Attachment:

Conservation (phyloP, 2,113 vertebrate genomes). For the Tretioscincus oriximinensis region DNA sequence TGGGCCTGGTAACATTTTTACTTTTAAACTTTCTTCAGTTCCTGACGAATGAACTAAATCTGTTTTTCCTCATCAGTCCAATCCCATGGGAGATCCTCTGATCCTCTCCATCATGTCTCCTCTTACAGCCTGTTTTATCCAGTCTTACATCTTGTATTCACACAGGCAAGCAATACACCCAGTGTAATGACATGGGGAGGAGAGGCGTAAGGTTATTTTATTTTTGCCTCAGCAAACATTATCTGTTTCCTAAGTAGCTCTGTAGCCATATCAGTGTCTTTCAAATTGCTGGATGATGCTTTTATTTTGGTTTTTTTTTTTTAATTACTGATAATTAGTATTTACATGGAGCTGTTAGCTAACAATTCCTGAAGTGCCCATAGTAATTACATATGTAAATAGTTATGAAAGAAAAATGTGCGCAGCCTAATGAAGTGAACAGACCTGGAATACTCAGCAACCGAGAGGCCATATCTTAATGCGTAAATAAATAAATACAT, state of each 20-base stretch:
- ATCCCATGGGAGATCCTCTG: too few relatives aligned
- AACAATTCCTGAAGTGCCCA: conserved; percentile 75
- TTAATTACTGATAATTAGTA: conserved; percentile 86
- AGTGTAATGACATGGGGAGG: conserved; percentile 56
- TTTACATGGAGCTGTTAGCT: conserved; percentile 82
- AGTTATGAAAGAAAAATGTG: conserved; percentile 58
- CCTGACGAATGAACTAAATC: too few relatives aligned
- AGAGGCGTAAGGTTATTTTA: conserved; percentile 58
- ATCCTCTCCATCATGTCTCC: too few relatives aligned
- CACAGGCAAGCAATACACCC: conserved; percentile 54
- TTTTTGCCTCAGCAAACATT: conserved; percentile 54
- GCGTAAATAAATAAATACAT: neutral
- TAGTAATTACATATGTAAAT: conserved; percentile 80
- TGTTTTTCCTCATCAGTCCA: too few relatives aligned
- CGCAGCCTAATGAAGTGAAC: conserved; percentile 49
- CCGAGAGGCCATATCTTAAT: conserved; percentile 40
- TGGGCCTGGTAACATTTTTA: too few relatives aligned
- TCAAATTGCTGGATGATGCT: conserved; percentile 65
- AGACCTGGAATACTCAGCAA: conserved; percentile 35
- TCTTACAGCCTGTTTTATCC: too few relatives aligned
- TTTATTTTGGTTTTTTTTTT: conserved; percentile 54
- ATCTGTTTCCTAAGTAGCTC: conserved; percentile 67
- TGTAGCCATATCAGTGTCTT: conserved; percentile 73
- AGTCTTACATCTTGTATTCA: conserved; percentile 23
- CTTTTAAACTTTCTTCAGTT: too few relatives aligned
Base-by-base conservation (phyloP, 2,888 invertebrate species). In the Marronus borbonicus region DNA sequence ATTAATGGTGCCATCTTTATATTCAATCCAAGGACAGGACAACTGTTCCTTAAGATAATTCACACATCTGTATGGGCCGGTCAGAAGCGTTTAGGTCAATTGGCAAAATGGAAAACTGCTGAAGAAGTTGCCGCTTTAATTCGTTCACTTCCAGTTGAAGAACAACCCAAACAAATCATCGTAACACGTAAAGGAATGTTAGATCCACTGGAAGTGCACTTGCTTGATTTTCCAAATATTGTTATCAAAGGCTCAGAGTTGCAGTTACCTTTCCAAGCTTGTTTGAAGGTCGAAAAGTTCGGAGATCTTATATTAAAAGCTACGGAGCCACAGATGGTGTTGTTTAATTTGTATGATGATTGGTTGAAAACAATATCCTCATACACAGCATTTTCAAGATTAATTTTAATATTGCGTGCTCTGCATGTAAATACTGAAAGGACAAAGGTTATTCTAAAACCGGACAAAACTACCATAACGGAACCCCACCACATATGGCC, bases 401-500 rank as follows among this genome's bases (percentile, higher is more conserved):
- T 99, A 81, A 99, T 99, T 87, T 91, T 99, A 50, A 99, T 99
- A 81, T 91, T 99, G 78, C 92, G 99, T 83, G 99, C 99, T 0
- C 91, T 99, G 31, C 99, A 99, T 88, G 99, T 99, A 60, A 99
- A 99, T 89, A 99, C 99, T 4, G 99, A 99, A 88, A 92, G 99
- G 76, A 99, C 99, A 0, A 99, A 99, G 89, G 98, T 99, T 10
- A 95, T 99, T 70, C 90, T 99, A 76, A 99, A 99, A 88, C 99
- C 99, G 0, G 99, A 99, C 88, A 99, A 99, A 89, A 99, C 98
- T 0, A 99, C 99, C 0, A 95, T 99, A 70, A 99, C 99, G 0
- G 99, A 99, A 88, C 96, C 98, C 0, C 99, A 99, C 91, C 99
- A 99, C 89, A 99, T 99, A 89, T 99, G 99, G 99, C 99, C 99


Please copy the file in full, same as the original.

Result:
Conservation (phyloP, 2,113 vertebrate genomes). For the Tretioscincus oriximinensis region DNA sequence TGGGCCTGGTAACATTTTTACTTTTAAACTTTCTTCAGTTCCTGACGAATGAACTAAATCTGTTTTTCCTCATCAGTCCAATCCCATGGGAGATCCTCTGATCCTCTCCATCATGTCTCCTCTTACAGCCTGTTTTATCCAGTCTTACATCTTGTATTCACACAGGCAAGCAATACACCCAGTGTAATGACATGGGGAGGAGAGGCGTAAGGTTATTTTATTTTTGCCTCAGCAAACATTATCTGTTTCCTAAGTAGCTCTGTAGCCATATCAGTGTCTTTCAAATTGCTGGATGATGCTTTTATTTTGGTTTTTTTTTTTTAATTACTGATAATTAGTATTTACATGGAGCTGTTAGCTAACAATTCCTGAAGTGCCCATAGTAATTACATATGTAAATAGTTATGAAAGAAAAATGTGCGCAGCCTAATGAAGTGAACAGACCTGGAATACTCAGCAACCGAGAGGCCATATCTTAATGCGTAAATAAATAAATACAT, state of each 20-base stretch:
- ATCCCATGGGAGATCCTCTG: too few relatives aligned
- AACAATTCCTGAAGTGCCCA: conserved; percentile 75
- TTAATTACTGATAATTAGTA: conserved; percentile 86
- AGTGTAATGACATGGGGAGG: conserved; percentile 56
- TTTACATGGAGCTGTTAGCT: conserved; percentile 82
- AGTTATGAAAGAAAAATGTG: conserved; percentile 58
- CCTGACGAATGAACTAAATC: too few relatives aligned
- AGAGGCGTAAGGTTATTTTA: conserved; percentile 58
- ATCCTCTCCATCATGTCTCC: too few relatives aligned
- CACAGGCAAGCAATACACCC: conserved; percentile 54
- TTTTTGCCTCAGCAAACATT: conserved; percentile 54
- GCGTAAATAAATAAATACAT: neutral
- TAGTAATTACATATGTAAAT: conserved; percentile 80
- TGTTTTTCCTCATCAGTCCA: too few relatives aligned
- CGCAGCCTAATGAAGTGAAC: conserved; percentile 49
- CCGAGAGGCCATATCTTAAT: conserved; percentile 40
- TGGGCCTGGTAACATTTTTA: too few relatives aligned
- TCAAATTGCTGGATGATGCT: conserved; percentile 65
- AGACCTGGAATACTCAGCAA: conserved; percentile 35
- TCTTACAGCCTGTTTTATCC: too few relatives aligned
- TTTATTTTGGTTTTTTTTTT: conserved; percentile 54
- ATCTGTTTCCTAAGTAGCTC: conserved; percentile 67
- TGTAGCCATATCAGTGTCTT: conserved; percentile 73
- AGTCTTACATCTTGTATTCA: conserved; percentile 23
- CTTTTAAACTTTCTTCAGTT: too few relatives aligned
Base-by-base conservation (phyloP, 2,888 invertebrate species). In the Marronus borbonicus region DNA sequence ATTAATGGTGCCATCTTTATATTCAATCCAAGGACAGGACAACTGTTCCTTAAGATAATTCACACATCTGTATGGGCCGGTCAGAAGCGTTTAGGTCAATTGGCAAAATGGAAAACTGCTGAAGAAGTTGCCGCTTTAATTCGTTCACTTCCAGTTGAAGAACAACCCAAACAAATCATCGTAACACGTAAAGGAATGTTAGATCCACTGGAAGTGCACTTGCTTGATTTTCCAAATATTGTTATCAAAGGCTCAGAGTTGCAGTTACCTTTCCAAGCTTGTTTGAAGGTCGAAAAGTTCGGAGATCTTATATTAAAAGCTACGGAGCCACAGATGGTGTTGTTTAATTTGTATGATGATTGGTTGAAAACAATATCCTCATACACAGCATTTTCAAGATTAATTTTAATATTGCGTGCTCTGCATGTAAATACTGAAAGGACAAAGGTTATTCTAAAACCGGACAAAACTACCATAACGGAACCCCACCACATATGGCC, bases 401-500 rank as follows among this genome's bases (percentile, higher is more conserved):
- T 99, A 81, A 99, T 99, T 87, T 91, T 99, A 50, A 99, T 99
- A 81, T 91, T 99, G 78, C 92, G 99, T 83, G 99, C 99, T 0
- C 91, T 99, G 31, C 99, A 99, T 88, G 99, T 99, A 60, A 99
- A 99, T 89, A 99, C 99, T 4, G 99, A 99, A 88, A 92, G 99
- G 76, A 99, C 99, A 0, A 99, A 99, G 89, G 98, T 99, T 10
- A 95, T 99, T 70, C 90, T 99, A 76, A 99, A 99, A 88, C 99
- C 99, G 0, G 99, A 99, C 88, A 99, A 99, A 89, A 99, C 98
- T 0, A 99, C 99, C 0, A 95, T 99, A 70, A 99, C 99, G 0
- G 99, A 99, A 88, C 96, C 98, C 0, C 99, A 99, C 91, C 99
- A 99, C 89, A 99, T 99, A 89, T 99, G 99, G 99, C 99, C 99